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Clowne Infant & Nursery School

‘We take our children on a journey of discovery, giving them aspirations and engaging them in lifelong learning’

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Reading

Reading at Clowne Infant and Nursery School

At Clowne Infant and Nursery School we aim for all our children to learn to read confidently and as independently as possible.  Pupils who read books and other literature have an opportunity to develop culturally, emotionally, intellectually, socially and spiritually.  Through reading pupils can aquire knowledge to build on what they already know and good readers can successfully access other curriculum areas throughout their school experience and within the wider world.  Reading is an essential language skill needed to participate as a member of society as so we place high importance on children learning to read. 

How do we teach reading?

In Foundation Stage one (FS1/nursery) and Foundation Stage two (FS2/reception) reading is currently taught following the Early Years Foundation Stage Statutory Framework 2017 and to support the implementation of this teachers also use the non- statutory guidance Development Matters 2012. 

See documents below. 

In Key Stage one (year 1 and year 2) reading is taught following the National Curriculum for English.
We teach reading in specific ways throughout our curriculum, along a progression of skills and reading is included in our English Curriculum Intent.  See the documents below for further information.

Reading has two elements: learning the words to read them (decoding) and understanding what is read (comprehension). 

 

Phonics

In order to read print, children need to be skilled in working out unfamiliar words (decoding) as well as recognising words which are familiar to them.  Children need to understand that letters on the page represent the sounds in spoken English words.  This is why we give high importance to phonic teaching for our children who are just beginning to read.  We teach phonics during our letters and sounds direct teaching sessions across all age groups.  

In nursery our pupils have 2 letters and sound sessions each week and in reception, year 1 and year 2 pupils have letters and sounds lessons daily.   

If you would like to know more about phonics in our school please see our curriculum phonics page which explains phonics in more depth.  The picture weblink below will take you to our phonics curriculum where you can learn more about what phonics is and how we teach phonics. 

Reading Comprehension

Children understanding what they read (comprehension) relies on their knowledge of the English language vocabulary and grammar and their understanding of the world.  We aim to develop English comprehension skills through teachers and teaching assistants communications and interactions with pupils and through reading and discussing a range of stories, poems and non-fiction.  We encourage our children to read widely and aim to encourage an appreciation and love of reading as well as to gain knowledge throughout all areas of the curriculum.  Reading a broad range of books helps to develop pupils vocabulary and language beyond their own spoken language as well as opening up children's imagination and questioning skills.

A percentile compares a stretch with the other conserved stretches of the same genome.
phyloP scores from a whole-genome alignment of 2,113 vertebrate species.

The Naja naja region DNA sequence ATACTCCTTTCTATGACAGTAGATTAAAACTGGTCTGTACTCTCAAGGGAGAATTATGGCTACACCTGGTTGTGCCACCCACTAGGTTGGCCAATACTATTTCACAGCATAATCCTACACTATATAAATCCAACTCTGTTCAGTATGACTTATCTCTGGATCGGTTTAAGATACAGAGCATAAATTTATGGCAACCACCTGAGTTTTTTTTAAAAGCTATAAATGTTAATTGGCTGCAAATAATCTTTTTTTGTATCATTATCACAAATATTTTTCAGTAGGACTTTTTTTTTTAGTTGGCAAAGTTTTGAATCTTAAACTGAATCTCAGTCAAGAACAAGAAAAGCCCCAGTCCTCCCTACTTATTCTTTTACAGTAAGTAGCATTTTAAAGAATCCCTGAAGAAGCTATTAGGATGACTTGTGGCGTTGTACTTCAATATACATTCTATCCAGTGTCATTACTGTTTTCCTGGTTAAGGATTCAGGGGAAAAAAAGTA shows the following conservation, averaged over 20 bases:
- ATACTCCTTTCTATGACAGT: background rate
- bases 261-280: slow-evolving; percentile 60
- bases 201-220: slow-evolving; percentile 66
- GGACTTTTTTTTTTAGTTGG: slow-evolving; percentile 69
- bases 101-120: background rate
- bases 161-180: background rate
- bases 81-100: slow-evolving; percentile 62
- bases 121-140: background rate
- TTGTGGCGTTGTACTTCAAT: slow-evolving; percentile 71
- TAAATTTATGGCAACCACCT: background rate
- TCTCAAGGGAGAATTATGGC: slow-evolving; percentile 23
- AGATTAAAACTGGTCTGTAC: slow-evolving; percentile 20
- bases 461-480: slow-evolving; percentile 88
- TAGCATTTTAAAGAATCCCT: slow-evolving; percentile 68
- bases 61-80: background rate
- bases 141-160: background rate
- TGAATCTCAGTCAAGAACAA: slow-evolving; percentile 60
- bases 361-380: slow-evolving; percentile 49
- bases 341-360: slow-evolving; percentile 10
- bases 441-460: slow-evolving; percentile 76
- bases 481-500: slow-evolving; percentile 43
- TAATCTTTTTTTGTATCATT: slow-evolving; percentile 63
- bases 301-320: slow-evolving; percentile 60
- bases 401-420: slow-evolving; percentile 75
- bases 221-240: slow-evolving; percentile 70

Reception

In our reception classes, as well as taking part in our daily letters and sounds lessons, children read one to one with an adult each week.  This allows children to have an individual focused opportunity to practice pre-reading skills, phonic skills, discuss books to develop vocabulary and comprehension and allows teachers to assess children's reading progress individually.  Reading skills in reception are also developed by share reading and discussing big books together with the teacher.  Over the year children have adult-led focused reading  lessons specifically planned as part of teaching the Early Years Foundation Stage Curriculum with a more specific focus on traditional tales during term 4.  (See our curriculum page for more information about our reception yearly curriculum.) Children engage in comprehension activities in letters and sounds by matching words and sentences with pictures.  Pupils take home phonic based activities to practice and reinforce the phonemes (sounds) taught each week and informs parents which sounds their child has been learning. 

Key Stage one (Years 1 and 2)

In years 1 and 2 we give children opportunities to practice their phonic skills and develop their reading comprehension through adult-led guided reading sessions in which pupils read a text together in a small group with a teacher or teaching assistant.  Teachers and teaching assistant monitor children's word reading and application of phonic skills as well as questioning children on their understanding of the vocabulary, content, characters, main ideas and how a text is structured.  Children are prompted to use reading strategies at difficulties, are asked questions about the books and encouraged to join in group discussions about their reading and the text before, during or after reading.  As children become more fluent and confident with their reading and writing they begin to answer written comprehension questions about texts, with support at first and afterwards independently.  

Reading books 

 

Our books for children to read both in school and to take home are colour book banded from the Early Years Foundation Stage in reception through to the end of Key Stage one in year two.  The colour book bands are closely matched to our progression of phonic skills so that reading books are at a level appropriate to children's phonic knowledge gained and this means pupils can practice and apply their phonic skills when reading books and be successful readers.  

 

We use a variety of reading schemes so that children read a broader range of books which includes fiction, non-fiction and some poetry books.  Our reading scheme was audited and updated with new reading material in the reception classes last academic year and has been audited in years 1 and 2 and is being continually updated to give children a wider variety of reading material for predominantly practicing phonic skills in the early stages of reading and later a broader range of reading material as children become more confident and fluent readers.  

 

In the Early Years Foundation Stage reception classes for our main scheme we use Big Cat Phonics, Reading Planet and Floppy's Phonics with Bug Club as our online scheme and alongside our main scheme we also use PM, Engage Literacy and Rigby Star.